There are no excuses for this kind of behavior. Good manners have nothing to do with personality, and have everything to do with being thoughtful, and considerate of someone else’s feelings. Taking the easy way out, to avoid confrontation, is the cowards way out.

    This was a totally selfish thing to do. And if you’re reading this, Ms Client, you need to get on the phone and apologize.

    I have zero tolerance for this kind of thing. As you can tell.

  5. Anonymous said:

    It doesn’t sound like Kristin wanted a phone call in lieu of the letter, but a phone call (or email if that’s more comfortable) before it got to the point of letter writing or thinking of moving on. Sort of like before your boss fires you when you had no idea she was thinking of pink slips. You’d expect her to first tell you she’s not happy with your performance, then tell you why, and then give you a chance to decide if you’d like to, or whether you can, fix the problem.

    That shouldn’t be a confrontation or freak out any introverts. It’s simply a business discussion – here’s why I’m not getting what I need from this venture, let’s decide whether we can fix it or not. And if not, both parties move on. No drama, all business.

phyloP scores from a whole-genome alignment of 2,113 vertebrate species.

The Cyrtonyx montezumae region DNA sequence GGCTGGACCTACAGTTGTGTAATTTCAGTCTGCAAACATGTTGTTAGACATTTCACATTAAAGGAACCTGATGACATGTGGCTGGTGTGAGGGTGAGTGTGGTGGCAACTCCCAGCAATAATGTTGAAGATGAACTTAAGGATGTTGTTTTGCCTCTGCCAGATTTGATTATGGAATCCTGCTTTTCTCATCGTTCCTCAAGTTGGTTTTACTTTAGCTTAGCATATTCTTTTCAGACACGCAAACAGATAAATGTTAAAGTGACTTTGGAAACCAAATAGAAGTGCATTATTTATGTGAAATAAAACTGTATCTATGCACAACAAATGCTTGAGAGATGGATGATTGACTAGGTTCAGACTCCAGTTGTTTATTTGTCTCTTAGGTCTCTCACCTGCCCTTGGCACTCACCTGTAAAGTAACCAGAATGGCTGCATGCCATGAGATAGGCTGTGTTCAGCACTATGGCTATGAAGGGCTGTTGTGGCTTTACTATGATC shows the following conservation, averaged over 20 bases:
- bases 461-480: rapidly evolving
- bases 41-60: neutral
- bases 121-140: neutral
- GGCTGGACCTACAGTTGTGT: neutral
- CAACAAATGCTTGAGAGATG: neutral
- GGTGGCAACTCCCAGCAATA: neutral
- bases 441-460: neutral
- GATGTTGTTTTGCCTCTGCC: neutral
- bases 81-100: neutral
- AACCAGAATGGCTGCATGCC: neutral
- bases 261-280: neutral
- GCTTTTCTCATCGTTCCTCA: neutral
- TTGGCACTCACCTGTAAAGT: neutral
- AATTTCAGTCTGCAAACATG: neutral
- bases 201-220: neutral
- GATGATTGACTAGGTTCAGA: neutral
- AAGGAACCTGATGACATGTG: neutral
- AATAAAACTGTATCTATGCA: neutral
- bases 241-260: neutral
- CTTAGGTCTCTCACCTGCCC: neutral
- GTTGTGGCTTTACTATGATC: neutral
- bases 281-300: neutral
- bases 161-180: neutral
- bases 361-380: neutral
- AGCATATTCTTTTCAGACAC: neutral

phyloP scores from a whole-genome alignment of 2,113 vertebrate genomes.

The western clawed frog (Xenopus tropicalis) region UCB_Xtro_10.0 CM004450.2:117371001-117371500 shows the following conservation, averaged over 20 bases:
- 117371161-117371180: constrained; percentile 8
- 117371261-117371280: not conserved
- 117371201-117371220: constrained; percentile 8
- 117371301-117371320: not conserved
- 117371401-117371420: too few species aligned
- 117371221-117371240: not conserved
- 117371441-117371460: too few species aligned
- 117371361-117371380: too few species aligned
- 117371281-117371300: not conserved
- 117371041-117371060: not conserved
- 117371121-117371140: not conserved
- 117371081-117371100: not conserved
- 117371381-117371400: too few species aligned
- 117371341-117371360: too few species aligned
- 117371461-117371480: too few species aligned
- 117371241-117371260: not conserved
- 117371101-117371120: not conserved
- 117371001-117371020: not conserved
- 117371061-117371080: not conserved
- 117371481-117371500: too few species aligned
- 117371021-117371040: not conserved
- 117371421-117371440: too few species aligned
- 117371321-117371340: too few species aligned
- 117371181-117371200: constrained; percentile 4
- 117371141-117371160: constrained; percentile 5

6. Kristin said:

    Hey, I never said it was okay or acceptable for this person to only write a letter. I was just trying to explain why someone might behave this way. Agent Kristin sounded perplexed by this behavior, I was offering some reasoning for it.

    As much as I would hate to call my agent on the phone and tell her what I was feeling about our relationship, I would MAKE myself do it. But not everyone has the strength of character to overcome his or her weaknesses in the area of communication.